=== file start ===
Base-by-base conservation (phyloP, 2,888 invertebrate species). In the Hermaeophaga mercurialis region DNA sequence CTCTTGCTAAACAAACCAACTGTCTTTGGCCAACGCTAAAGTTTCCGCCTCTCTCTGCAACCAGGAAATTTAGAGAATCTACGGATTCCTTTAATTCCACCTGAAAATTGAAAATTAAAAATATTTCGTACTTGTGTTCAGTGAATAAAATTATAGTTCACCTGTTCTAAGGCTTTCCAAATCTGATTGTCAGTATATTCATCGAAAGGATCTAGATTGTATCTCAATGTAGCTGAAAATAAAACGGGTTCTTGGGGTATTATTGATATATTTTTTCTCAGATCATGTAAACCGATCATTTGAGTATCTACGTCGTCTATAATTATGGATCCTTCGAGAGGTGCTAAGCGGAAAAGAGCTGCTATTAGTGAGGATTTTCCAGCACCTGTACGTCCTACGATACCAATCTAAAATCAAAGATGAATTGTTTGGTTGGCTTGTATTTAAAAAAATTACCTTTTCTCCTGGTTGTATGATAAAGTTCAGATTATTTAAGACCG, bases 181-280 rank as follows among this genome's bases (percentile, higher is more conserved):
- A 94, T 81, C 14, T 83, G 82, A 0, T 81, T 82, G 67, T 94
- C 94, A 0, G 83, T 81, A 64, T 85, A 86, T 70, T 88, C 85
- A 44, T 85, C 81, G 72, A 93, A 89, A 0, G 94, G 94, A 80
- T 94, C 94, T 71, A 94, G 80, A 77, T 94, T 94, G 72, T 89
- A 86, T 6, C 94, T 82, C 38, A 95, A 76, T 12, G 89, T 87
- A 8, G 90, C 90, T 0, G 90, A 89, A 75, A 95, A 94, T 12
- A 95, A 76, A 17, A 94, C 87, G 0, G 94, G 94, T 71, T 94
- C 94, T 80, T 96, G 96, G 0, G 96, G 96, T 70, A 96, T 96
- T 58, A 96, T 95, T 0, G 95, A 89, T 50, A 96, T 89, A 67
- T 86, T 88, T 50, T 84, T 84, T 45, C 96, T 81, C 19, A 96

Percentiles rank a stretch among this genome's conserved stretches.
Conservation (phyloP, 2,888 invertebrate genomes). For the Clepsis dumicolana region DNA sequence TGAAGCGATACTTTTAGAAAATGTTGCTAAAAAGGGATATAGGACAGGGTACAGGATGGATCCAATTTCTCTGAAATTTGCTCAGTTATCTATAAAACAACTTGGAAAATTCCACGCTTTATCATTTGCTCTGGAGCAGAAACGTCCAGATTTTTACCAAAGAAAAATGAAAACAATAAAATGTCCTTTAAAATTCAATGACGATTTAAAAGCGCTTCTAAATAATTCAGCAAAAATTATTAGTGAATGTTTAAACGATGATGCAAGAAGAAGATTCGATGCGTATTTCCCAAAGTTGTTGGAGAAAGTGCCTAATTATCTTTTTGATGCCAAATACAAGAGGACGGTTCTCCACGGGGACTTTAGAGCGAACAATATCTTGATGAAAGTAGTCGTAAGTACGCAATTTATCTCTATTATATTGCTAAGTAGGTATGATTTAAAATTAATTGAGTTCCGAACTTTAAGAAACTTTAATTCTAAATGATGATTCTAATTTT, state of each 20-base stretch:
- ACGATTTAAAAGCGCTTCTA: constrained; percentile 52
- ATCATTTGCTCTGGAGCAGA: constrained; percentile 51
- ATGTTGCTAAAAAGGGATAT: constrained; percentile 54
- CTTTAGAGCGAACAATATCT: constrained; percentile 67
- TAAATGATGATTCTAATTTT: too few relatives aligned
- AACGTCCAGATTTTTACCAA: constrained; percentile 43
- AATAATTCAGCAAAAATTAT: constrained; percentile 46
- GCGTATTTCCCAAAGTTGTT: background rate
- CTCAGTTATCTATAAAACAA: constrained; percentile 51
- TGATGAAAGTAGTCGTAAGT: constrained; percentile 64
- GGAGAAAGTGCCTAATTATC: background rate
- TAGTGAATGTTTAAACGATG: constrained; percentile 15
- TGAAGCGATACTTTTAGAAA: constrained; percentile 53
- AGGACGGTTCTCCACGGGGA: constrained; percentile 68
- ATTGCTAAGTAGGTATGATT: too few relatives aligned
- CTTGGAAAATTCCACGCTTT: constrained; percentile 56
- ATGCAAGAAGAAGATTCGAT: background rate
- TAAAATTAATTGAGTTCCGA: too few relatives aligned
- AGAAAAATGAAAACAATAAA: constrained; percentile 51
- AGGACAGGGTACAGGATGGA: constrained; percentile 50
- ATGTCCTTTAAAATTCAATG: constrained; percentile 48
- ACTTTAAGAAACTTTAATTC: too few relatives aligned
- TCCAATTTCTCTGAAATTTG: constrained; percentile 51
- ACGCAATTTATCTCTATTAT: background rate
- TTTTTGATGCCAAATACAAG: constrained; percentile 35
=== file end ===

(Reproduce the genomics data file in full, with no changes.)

Base-by-base conservation (phyloP, 2,888 invertebrate species). In the Hermaeophaga mercurialis region DNA sequence CTCTTGCTAAACAAACCAACTGTCTTTGGCCAACGCTAAAGTTTCCGCCTCTCTCTGCAACCAGGAAATTTAGAGAATCTACGGATTCCTTTAATTCCACCTGAAAATTGAAAATTAAAAATATTTCGTACTTGTGTTCAGTGAATAAAATTATAGTTCACCTGTTCTAAGGCTTTCCAAATCTGATTGTCAGTATATTCATCGAAAGGATCTAGATTGTATCTCAATGTAGCTGAAAATAAAACGGGTTCTTGGGGTATTATTGATATATTTTTTCTCAGATCATGTAAACCGATCATTTGAGTATCTACGTCGTCTATAATTATGGATCCTTCGAGAGGTGCTAAGCGGAAAAGAGCTGCTATTAGTGAGGATTTTCCAGCACCTGTACGTCCTACGATACCAATCTAAAATCAAAGATGAATTGTTTGGTTGGCTTGTATTTAAAAAAATTACCTTTTCTCCTGGTTGTATGATAAAGTTCAGATTATTTAAGACCG, bases 181-280 rank as follows among this genome's bases (percentile, higher is more conserved):
- A 94, T 81, C 14, T 83, G 82, A 0, T 81, T 82, G 67, T 94
- C 94, A 0, G 83, T 81, A 64, T 85, A 86, T 70, T 88, C 85
- A 44, T 85, C 81, G 72, A 93, A 89, A 0, G 94, G 94, A 80
- T 94, C 94, T 71, A 94, G 80, A 77, T 94, T 94, G 72, T 89
- A 86, T 6, C 94, T 82, C 38, A 95, A 76, T 12, G 89, T 87
- A 8, G 90, C 90, T 0, G 90, A 89, A 75, A 95, A 94, T 12
- A 95, A 76, A 17, A 94, C 87, G 0, G 94, G 94, T 71, T 94
- C 94, T 80, T 96, G 96, G 0, G 96, G 96, T 70, A 96, T 96
- T 58, A 96, T 95, T 0, G 95, A 89, T 50, A 96, T 89, A 67
- T 86, T 88, T 50, T 84, T 84, T 45, C 96, T 81, C 19, A 96

Percentiles rank a stretch among this genome's conserved stretches.
Conservation (phyloP, 2,888 invertebrate genomes). For the Clepsis dumicolana region DNA sequence TGAAGCGATACTTTTAGAAAATGTTGCTAAAAAGGGATATAGGACAGGGTACAGGATGGATCCAATTTCTCTGAAATTTGCTCAGTTATCTATAAAACAACTTGGAAAATTCCACGCTTTATCATTTGCTCTGGAGCAGAAACGTCCAGATTTTTACCAAAGAAAAATGAAAACAATAAAATGTCCTTTAAAATTCAATGACGATTTAAAAGCGCTTCTAAATAATTCAGCAAAAATTATTAGTGAATGTTTAAACGATGATGCAAGAAGAAGATTCGATGCGTATTTCCCAAAGTTGTTGGAGAAAGTGCCTAATTATCTTTTTGATGCCAAATACAAGAGGACGGTTCTCCACGGGGACTTTAGAGCGAACAATATCTTGATGAAAGTAGTCGTAAGTACGCAATTTATCTCTATTATATTGCTAAGTAGGTATGATTTAAAATTAATTGAGTTCCGAACTTTAAGAAACTTTAATTCTAAATGATGATTCTAATTTT, state of each 20-base stretch:
- ACGATTTAAAAGCGCTTCTA: constrained; percentile 52
- ATCATTTGCTCTGGAGCAGA: constrained; percentile 51
- ATGTTGCTAAAAAGGGATAT: constrained; percentile 54
- CTTTAGAGCGAACAATATCT: constrained; percentile 67
- TAAATGATGATTCTAATTTT: too few relatives aligned
- AACGTCCAGATTTTTACCAA: constrained; percentile 43
- AATAATTCAGCAAAAATTAT: constrained; percentile 46
- GCGTATTTCCCAAAGTTGTT: background rate
- CTCAGTTATCTATAAAACAA: constrained; percentile 51
- TGATGAAAGTAGTCGTAAGT: constrained; percentile 64
- GGAGAAAGTGCCTAATTATC: background rate
- TAGTGAATGTTTAAACGATG: constrained; percentile 15
- TGAAGCGATACTTTTAGAAA: constrained; percentile 53
- AGGACGGTTCTCCACGGGGA: constrained; percentile 68
- ATTGCTAAGTAGGTATGATT: too few relatives aligned
- CTTGGAAAATTCCACGCTTT: constrained; percentile 56
- ATGCAAGAAGAAGATTCGAT: background rate
- TAAAATTAATTGAGTTCCGA: too few relatives aligned
- AGAAAAATGAAAACAATAAA: constrained; percentile 51
- AGGACAGGGTACAGGATGGA: constrained; percentile 50
- ATGTCCTTTAAAATTCAATG: constrained; percentile 48
- ACTTTAAGAAACTTTAATTC: too few relatives aligned
- TCCAATTTCTCTGAAATTTG: constrained; percentile 51
- ACGCAATTTATCTCTATTAT: background rate
- TTTTTGATGCCAAATACAAG: constrained; percentile 35